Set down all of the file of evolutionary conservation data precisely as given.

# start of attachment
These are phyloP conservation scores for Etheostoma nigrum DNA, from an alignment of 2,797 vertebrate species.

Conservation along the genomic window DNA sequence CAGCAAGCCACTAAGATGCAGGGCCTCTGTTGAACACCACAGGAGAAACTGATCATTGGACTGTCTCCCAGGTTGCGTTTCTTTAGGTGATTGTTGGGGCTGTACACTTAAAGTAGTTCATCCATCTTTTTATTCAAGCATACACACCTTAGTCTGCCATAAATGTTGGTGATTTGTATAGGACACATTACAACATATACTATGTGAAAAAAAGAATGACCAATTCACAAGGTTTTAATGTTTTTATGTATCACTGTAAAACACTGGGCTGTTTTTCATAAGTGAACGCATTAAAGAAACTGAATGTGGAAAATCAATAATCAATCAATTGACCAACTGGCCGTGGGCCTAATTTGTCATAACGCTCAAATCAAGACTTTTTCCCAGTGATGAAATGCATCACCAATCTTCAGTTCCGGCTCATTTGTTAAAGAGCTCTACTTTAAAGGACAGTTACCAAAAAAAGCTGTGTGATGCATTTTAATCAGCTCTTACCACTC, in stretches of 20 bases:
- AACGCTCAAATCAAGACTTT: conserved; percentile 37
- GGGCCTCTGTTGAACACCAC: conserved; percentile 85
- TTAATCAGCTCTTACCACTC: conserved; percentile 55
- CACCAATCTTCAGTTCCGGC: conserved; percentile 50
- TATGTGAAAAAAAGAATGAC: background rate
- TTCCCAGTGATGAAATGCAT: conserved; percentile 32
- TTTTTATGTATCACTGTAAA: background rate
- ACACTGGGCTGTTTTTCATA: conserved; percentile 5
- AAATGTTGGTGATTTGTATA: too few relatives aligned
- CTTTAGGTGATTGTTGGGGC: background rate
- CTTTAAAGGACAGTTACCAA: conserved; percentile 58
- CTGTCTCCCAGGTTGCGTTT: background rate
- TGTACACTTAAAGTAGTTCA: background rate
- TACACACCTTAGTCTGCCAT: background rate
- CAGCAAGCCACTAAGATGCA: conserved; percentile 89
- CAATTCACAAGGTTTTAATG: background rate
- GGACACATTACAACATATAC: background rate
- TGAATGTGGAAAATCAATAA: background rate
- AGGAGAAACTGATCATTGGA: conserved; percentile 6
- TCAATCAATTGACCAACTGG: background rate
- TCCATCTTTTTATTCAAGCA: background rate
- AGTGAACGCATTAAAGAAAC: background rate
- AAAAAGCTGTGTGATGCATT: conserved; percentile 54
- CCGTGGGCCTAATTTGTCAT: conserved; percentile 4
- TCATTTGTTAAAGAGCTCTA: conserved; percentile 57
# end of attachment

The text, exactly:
These are phyloP conservation scores for Etheostoma nigrum DNA, from an alignment of 2,797 vertebrate species.

Conservation along the genomic window DNA sequence CAGCAAGCCACTAAGATGCAGGGCCTCTGTTGAACACCACAGGAGAAACTGATCATTGGACTGTCTCCCAGGTTGCGTTTCTTTAGGTGATTGTTGGGGCTGTACACTTAAAGTAGTTCATCCATCTTTTTATTCAAGCATACACACCTTAGTCTGCCATAAATGTTGGTGATTTGTATAGGACACATTACAACATATACTATGTGAAAAAAAGAATGACCAATTCACAAGGTTTTAATGTTTTTATGTATCACTGTAAAACACTGGGCTGTTTTTCATAAGTGAACGCATTAAAGAAACTGAATGTGGAAAATCAATAATCAATCAATTGACCAACTGGCCGTGGGCCTAATTTGTCATAACGCTCAAATCAAGACTTTTTCCCAGTGATGAAATGCATCACCAATCTTCAGTTCCGGCTCATTTGTTAAAGAGCTCTACTTTAAAGGACAGTTACCAAAAAAAGCTGTGTGATGCATTTTAATCAGCTCTTACCACTC, in stretches of 20 bases:
- AACGCTCAAATCAAGACTTT: conserved; percentile 37
- GGGCCTCTGTTGAACACCAC: conserved; percentile 85
- TTAATCAGCTCTTACCACTC: conserved; percentile 55
- CACCAATCTTCAGTTCCGGC: conserved; percentile 50
- TATGTGAAAAAAAGAATGAC: background rate
- TTCCCAGTGATGAAATGCAT: conserved; percentile 32
- TTTTTATGTATCACTGTAAA: background rate
- ACACTGGGCTGTTTTTCATA: conserved; percentile 5
- AAATGTTGGTGATTTGTATA: too few relatives aligned
- CTTTAGGTGATTGTTGGGGC: background rate
- CTTTAAAGGACAGTTACCAA: conserved; percentile 58
- CTGTCTCCCAGGTTGCGTTT: background rate
- TGTACACTTAAAGTAGTTCA: background rate
- TACACACCTTAGTCTGCCAT: background rate
- CAGCAAGCCACTAAGATGCA: conserved; percentile 89
- CAATTCACAAGGTTTTAATG: background rate
- GGACACATTACAACATATAC: background rate
- TGAATGTGGAAAATCAATAA: background rate
- AGGAGAAACTGATCATTGGA: conserved; percentile 6
- TCAATCAATTGACCAACTGG: background rate
- TCCATCTTTTTATTCAAGCA: background rate
- AGTGAACGCATTAAAGAAAC: background rate
- AAAAAGCTGTGTGATGCATT: conserved; percentile 54
- CCGTGGGCCTAATTTGTCAT: conserved; percentile 4
- TCATTTGTTAAAGAGCTCTA: conserved; percentile 57